Private payors are actively exploring telemedicine and telehealth, but each provider is different. If you are in network with a specific provider, call and request documentation of their policy related to telehealth.

Self Pay

There are no limitations for self pay patients/clients, and providing telehealth services is a great way to increase revenue with patients that are selfpay or value premium services.

Provider Reimbursement Eligibility
Consent for Telemedicine
State Law

No Reference Found

Medicaid

A provider of services approved to utilize telepsychiatry services must have written protocols and procedures that address informed consent.  To view the requirements:  See Pg. 7 of NY Code of Rules and Regs. Title 14, Sec. 596.

Medicare

See Telemedicine Reimbursement Guide – Medicare Section

Live Video Reimbursement
State Law

An insurance payor is not to exclude covering telemedicine services that they already cover on an in-person basis.
See New York State Insurance Law § 3217-H (2014)

Medicaid

New York Medicaid will reimburse live video telemedicine as a fee-for-service. To view the requirements:
See Pg. 18 of the 2015 New York Medicaid Update

See Medicaid State Telehealth Law Here: New York Senate Bill S7852

Medicare

See Telemedicine Reimbursement Guide – Medicare Section

Store & Forward Reimbursement
State Law

Private payors can, but are not required to, reimburse for store & forward services.
See New York State Insurance Law § 3217-H (2014)

Medicaid

NY Medicaid is authorized to establish fees to reimburse the cost of telehealth store-and-forward technology, per a State Plan Amendment, submitted and approved by CMS, for certain specialities as determined by the Commissioner.  To view the specifications: CMS Approved State Plan Amendment 1600015.  Attachment 3.1A.

For further regulations see: See Pg. 21 of the 2015 New York Medicaid Update

Medicare

See Telemedicine Reimbursement Guide – Medicare Section

Originating Site & Transmission Fees
State Law

Section 2999-CC defines an originating site as “a site at which a patient is located at the time health care services are delivered to him or her by means of telehealth.”   Subsection 3 provides a detailed list of valid originating sites that is inclusive of medical settings, schools, and it additionally specifies the patient’s residence.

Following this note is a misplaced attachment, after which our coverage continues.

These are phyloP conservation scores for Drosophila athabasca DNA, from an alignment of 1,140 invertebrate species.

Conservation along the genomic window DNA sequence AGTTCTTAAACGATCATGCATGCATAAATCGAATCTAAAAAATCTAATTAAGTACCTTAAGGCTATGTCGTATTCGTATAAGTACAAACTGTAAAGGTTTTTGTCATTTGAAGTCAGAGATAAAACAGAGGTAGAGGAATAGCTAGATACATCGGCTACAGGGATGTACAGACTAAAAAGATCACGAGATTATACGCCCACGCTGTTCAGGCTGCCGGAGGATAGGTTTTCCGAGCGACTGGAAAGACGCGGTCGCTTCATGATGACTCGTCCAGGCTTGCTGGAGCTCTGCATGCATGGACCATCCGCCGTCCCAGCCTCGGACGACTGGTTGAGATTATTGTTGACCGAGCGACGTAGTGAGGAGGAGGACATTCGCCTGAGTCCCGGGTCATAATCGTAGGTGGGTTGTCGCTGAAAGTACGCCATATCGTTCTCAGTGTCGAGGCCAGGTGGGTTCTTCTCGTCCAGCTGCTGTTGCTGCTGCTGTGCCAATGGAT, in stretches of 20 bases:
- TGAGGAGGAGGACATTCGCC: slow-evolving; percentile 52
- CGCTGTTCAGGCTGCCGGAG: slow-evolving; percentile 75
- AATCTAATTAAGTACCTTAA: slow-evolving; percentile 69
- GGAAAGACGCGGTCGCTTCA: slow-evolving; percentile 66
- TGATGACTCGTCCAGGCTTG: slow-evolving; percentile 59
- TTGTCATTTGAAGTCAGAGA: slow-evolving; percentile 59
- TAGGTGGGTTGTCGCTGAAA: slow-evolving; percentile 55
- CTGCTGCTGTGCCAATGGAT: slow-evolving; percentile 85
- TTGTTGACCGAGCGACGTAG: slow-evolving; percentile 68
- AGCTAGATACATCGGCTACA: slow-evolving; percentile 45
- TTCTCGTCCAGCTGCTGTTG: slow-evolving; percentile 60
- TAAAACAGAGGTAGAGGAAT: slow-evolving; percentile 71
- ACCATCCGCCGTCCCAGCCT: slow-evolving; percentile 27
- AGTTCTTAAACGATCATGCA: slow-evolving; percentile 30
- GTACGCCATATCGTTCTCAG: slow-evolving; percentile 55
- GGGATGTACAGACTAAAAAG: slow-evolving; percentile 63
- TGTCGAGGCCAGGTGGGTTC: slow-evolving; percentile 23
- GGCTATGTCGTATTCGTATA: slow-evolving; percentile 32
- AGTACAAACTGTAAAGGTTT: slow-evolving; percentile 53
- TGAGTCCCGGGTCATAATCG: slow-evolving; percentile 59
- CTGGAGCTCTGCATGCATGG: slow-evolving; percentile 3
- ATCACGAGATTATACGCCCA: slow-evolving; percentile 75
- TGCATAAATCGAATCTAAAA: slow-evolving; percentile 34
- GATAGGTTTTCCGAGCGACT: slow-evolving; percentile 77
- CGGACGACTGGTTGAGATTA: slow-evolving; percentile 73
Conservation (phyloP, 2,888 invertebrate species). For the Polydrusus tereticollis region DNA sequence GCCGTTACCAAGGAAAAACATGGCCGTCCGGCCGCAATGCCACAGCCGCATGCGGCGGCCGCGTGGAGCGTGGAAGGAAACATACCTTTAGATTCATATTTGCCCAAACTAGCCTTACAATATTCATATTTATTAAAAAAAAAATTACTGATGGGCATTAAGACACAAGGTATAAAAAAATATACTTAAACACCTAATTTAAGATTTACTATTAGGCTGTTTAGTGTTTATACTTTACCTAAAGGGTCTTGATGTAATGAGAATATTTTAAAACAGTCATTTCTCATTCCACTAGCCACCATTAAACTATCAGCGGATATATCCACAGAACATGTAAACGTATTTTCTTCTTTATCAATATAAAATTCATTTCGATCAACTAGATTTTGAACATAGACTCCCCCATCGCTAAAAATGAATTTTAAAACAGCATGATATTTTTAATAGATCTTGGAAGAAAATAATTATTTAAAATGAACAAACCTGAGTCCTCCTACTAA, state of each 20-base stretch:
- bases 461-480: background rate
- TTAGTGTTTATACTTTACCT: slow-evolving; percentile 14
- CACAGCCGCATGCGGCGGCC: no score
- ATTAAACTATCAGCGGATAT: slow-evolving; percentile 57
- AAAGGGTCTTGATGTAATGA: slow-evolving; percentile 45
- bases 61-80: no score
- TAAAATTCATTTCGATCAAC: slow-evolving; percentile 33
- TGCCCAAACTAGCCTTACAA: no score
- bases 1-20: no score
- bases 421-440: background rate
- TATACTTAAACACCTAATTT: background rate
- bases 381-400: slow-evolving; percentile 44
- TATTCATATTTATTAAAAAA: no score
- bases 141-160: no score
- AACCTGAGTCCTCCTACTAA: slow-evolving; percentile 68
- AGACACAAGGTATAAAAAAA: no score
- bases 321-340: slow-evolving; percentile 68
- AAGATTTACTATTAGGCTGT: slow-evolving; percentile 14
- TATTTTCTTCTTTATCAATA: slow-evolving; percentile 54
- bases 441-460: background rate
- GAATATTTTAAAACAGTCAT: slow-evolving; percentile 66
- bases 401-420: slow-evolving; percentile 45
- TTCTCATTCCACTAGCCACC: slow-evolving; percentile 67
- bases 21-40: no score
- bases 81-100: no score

Article 32 – 3217-H – Telehealth delivery of services.
(b) For purposes of this section, “telehealth” means the use of electronic information and communication technologies by a health care provider to deliver health care services to an insured individual while such individual is located at a site that is different from the site where the health care provider is located.

Medicaid

Originating site definition includes the patient’s place of residence located within the state of New York or other temporary location located within or outside the state of New York.
See Pg. 3 of the 2019 New York Medicaid Update

When services are provided via telemedicine to a member located at an Article 28 originating site (outpatient department/clinic, emergency room), the originating site may bill only CPT code Q3014 (telehealth originating-site facility fee) through APGs to recoup administrative expenses associated with the telemedicine encounter.
See Pg. 8 of the 2019 New York Medicaid Update

Medicare

See Telemedicine Reimbursement Guide – Medicare Section

Eligible Practitioners
State Law

List of “Providers Eligible for Reimbursement” See Pg. 13 on Telehealth Reimbursement Policy in New York State